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PWE-410 Initial UK experience with transversus abdominus muscle release for posterior components separation in abdominal wall reconstruction of large or complex ventral hernias. a combined approach by general and plastic surgeons
  1. N Appleton1,
  2. K Anderson2,
  3. K Hancock2,
  4. M Scott3,
  5. C Walsh4
  1. 1Department of Surgery, Arrowe Park Hospital, Chester
  2. 2Department of Plastic Surgery
  3. 3Department of Surgery, Whiston Hospital, Whiston
  4. 4Department of Surgery, Arrowe Park Hospital, Wirral, UK


Introduction Large complicated ventral hernias are an increasingly common problem following laparotomy and particularly laparostomy. Moreover, they are often seen in patients with significant co-morbidities who may have or need to have stomas. Repair with bridging is associated with high recurrence rates and makes surgical risk unattractive. The transversus abdominis muscle release (TAMR) is a recently described modification of posterior components separation for repair of such hernias. We describe our initial experience with TAMR and sublay mesh to facilitate abdominal wall reconstruction.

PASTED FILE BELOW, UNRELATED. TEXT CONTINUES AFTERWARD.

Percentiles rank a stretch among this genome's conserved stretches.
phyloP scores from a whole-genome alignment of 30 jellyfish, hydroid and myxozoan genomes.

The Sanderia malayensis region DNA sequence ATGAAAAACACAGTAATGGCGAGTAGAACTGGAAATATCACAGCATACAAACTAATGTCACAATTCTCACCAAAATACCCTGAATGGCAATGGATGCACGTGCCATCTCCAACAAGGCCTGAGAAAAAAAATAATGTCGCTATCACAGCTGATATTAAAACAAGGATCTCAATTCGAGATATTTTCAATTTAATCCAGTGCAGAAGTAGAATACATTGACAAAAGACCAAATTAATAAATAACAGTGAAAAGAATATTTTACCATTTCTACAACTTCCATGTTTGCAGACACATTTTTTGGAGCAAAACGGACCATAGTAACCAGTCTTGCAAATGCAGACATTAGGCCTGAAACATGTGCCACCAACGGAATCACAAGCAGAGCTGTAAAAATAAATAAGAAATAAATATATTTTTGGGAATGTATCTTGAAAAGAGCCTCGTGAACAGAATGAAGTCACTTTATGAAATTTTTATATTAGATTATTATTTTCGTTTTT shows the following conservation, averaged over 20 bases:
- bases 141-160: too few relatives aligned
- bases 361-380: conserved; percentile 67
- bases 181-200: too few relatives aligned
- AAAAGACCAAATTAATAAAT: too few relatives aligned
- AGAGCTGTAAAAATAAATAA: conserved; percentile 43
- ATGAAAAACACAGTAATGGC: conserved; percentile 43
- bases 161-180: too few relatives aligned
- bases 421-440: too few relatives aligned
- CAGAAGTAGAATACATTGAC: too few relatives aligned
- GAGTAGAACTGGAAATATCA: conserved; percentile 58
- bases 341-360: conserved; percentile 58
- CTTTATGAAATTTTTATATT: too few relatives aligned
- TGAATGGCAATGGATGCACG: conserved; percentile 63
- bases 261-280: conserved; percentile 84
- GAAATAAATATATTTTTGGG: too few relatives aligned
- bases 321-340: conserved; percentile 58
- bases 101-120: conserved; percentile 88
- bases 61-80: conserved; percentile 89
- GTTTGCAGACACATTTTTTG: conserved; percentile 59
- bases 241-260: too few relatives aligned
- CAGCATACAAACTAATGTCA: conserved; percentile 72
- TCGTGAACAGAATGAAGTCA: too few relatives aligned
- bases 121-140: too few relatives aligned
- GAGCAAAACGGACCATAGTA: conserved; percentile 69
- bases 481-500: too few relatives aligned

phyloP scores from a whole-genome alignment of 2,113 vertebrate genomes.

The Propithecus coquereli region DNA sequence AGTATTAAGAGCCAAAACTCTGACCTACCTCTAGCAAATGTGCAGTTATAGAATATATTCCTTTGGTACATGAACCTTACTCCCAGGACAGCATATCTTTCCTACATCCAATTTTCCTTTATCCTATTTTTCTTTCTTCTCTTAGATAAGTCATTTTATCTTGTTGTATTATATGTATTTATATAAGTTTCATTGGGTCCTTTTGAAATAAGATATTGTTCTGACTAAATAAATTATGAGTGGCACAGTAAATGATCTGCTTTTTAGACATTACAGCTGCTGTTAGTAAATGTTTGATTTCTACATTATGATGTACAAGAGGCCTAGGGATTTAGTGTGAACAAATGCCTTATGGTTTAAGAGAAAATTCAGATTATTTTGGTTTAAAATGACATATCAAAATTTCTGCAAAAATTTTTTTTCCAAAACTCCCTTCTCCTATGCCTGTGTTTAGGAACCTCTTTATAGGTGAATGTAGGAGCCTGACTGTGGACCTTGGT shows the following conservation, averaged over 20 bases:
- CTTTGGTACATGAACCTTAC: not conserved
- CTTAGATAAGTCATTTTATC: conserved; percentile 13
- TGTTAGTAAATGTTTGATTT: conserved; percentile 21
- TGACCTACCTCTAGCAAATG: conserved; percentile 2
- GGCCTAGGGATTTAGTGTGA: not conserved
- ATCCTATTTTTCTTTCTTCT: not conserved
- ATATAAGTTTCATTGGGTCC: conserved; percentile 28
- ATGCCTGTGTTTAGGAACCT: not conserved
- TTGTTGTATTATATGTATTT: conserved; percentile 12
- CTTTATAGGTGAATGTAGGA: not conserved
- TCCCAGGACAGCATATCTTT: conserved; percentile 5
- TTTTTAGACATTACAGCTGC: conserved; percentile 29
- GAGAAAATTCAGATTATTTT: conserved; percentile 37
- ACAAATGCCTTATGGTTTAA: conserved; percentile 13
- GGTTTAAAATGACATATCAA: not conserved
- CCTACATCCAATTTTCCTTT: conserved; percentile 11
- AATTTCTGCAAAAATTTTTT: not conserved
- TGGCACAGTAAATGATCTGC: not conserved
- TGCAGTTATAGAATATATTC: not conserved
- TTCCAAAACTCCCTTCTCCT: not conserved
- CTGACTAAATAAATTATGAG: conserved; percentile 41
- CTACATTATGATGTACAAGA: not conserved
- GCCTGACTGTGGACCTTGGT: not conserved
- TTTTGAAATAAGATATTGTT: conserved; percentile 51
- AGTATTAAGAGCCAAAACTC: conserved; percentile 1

Method A retrospective review of consecutive patients undergoing TAMR performed synchronously by colorectal and plastic surgeons since June 2013.

Results Twelve consecutive patients had their ventral hernias repaired using the TAMR technique from June 2013 to June 2014. Median body mass index was 30.8 kg/m2(range 19.0–34.4 kg/m2). Four had a previous ventral hernia repair. Three had previous laparostomies. Four had previous stomas and three had stomas created at the time of the abdominal wall reconstruction. Average and range of transverse distance between the recti was 13 cm (3–20 cm). Median operative time was 383 min (range 150–550 min), and mesh size was 950 cm2(532–2400 cm2). Primary midline fascial closure was possible in all cases with no bridging. Median length of hospital stay was 7.5 days (4–17 days). Three developed minor abdominal wall wound complications. At short-term review (median 3.5 months), there have been no significant wound problems, no mesh infections or explants and none have developed recurrence of their ventral hernia.

Conclusion We believe TAMR offers significant advantages over other forms of components separation in this patient group. The technique can be adopted successfully in UK practice and combined gastrointestinal and plastic surgeon operating yields good early results.

Disclosure of interest None Declared.

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